Things heated up July 3, when Wilson delivered a sermon at his Union Temple Baptist Church in Anacostia. Pannell got a recording of that sermon and delivered it first to the Washington Blade on July 13, then to the Washington Post shortly thereafter. The city has been talking about the sermon ever since the Blade story, published July 15.
''That's one of the reasons many of our women are becoming lesbian,'' Wilson told his congregation, pointing to women who earn more than their husbands. ''You've got to be careful when you say you don't need no man.... If you don't need a man, what's left? Lesbianism is about to take over our community....
''I ain't homophobic because everybody in here got something wrong with him.... But when you get down to this thing, woman falling down on another woman, strapping yourself up with something -- it ain't real.... It ain't natural. Anytime somebody got to slap some grease on your behind to stick something in you, there's something wrong with that. Your butt ain't made for that.... It's destroying us.''
The morning the story broke, Pannell was a guest on the Joe Madison radio show on WOL. ''I was really shocked,'' Pannell said of the sermon. ''It was not the Rev. Wilson I know, love and respect.'' He described the sermon as ''overly graphic, venomous and vitriolic.'' Of assurances that GLBT voices would be part of the MMM event, Pannell added, ''Obviously, every invitation is not a welcome.''
Wilson's sermon turned a cold shoulder into something far more overt and offensive. And if Madison's radio show is any indication, it may do more to isolate Wilson than the gay community.
''It's obviously insulting,'' Madison told his audience, saying that Wilson should apologize. ''This is beyond name-calling. It isn't even logical.... It's absurd.... Willie Wilson does not speak for me.'' Callers to the show, for the most part, seemed to agree with Madison.
. . .
Wilson, greeted with much applause, did not, however, use this opportunity to apologize.
''A blessed moment it is, brothers and sisters, to dwell together in unity.... That's what we're all about,'' Wilson began, seeming to take pages from the Books of Skinner and Orange. He read a list of attending organizations, including the D.C. Coalition. ''This is a diverse effort we're putting together here.... We've got to bring in everybody.''
It was not long before Wilson's address turned. He was saving his most passionate rhetoric to lash out at ''negro spies,'' presumably Pannell.
''If you've got a problem with me, come talk to me!'' Wilson shouted, complaining of calls from the press the day before. ''What happens in this house, stays in this house.... I don't like being talked about, being lied on. But the cause is greater than the pain.... I ain't your enemy. I ain't done nothing to you.... I'm asking all of us, come together. We need to make a covenant with each other.... I'm not going to be the one to betray the covenant.''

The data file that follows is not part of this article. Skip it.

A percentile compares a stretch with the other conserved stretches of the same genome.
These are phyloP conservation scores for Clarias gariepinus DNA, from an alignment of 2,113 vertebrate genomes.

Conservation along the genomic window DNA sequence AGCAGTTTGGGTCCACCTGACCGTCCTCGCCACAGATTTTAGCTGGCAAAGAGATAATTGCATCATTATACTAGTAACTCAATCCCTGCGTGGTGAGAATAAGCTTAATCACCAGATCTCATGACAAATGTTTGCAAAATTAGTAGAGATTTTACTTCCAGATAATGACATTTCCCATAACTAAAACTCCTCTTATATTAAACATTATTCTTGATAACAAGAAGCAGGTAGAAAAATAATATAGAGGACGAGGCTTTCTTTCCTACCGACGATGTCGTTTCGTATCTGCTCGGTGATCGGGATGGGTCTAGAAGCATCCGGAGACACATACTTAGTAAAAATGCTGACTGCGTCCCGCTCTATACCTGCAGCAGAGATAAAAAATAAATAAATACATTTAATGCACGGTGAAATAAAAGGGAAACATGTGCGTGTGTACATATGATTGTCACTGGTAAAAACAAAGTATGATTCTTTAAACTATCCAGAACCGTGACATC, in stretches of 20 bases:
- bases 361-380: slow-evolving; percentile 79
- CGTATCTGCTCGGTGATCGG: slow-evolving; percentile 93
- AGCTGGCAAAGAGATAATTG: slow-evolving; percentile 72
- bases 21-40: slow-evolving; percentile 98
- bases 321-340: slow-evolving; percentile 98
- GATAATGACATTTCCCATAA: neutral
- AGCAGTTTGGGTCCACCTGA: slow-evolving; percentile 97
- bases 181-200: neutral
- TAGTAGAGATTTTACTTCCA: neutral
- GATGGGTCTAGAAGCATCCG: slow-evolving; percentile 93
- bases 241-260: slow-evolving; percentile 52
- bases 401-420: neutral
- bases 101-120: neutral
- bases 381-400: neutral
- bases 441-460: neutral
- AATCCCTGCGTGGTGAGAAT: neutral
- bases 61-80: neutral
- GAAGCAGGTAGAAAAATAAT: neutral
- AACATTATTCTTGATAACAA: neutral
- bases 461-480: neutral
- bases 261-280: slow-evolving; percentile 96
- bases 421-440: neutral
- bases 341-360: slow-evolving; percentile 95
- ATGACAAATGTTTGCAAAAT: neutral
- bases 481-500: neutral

Pannell and others insist they have tried to talk to Wilson about his comments, to no avail. At a Sunday meeting of the local, black GLBT community to discuss MMM, Cheatam offered that she alone has planned a meeting with Wilson, after giving him her card at the end of the Saturday meeting, which she said brought her to tears.
''He called me, and I'll be speaking to him sometime this week,'' Cheatam told the group at the Sunday meeting, while some argued that there should be no closed-door meetings with Wilson. ''It's my plan to go alone.... I'm not going to be co-opted. I'm not going to go in there and just roll over.''
Others who were at the Saturday MMM event shared their perceptions with the group. ''I was at Scripture Cathedral yesterday,'' offered longtime HIV/AIDS activist and performance artist Michael Sainte-Andress, at times choking back tears of his own. ''I really just wanted to spit in the face of Rev. Wilson. My heart was being broken over and over and over again.... This man was hateful. He was mean. And he was nasty.''
Sainte-Andress had supported Wilson's successful 2000 bid to join the board of the University of the District of Columbia.
. . .Carol Schwartz (R-At Large), the only council member to vote against Wilson joining the UDC board in 2000, said at the time that a vote for Wilson was a vote for ''intolerance and divisiveness.''
Today, says Schwartz, ''Rev. Wilson's belittlement of various communities continues, and that saddens me. Leaders need to bring people together, and not be divisive. Or they shouldn't be leaders.''
Good for Carol Schwartz. She clearly saw right through this appalling Willie Wilson.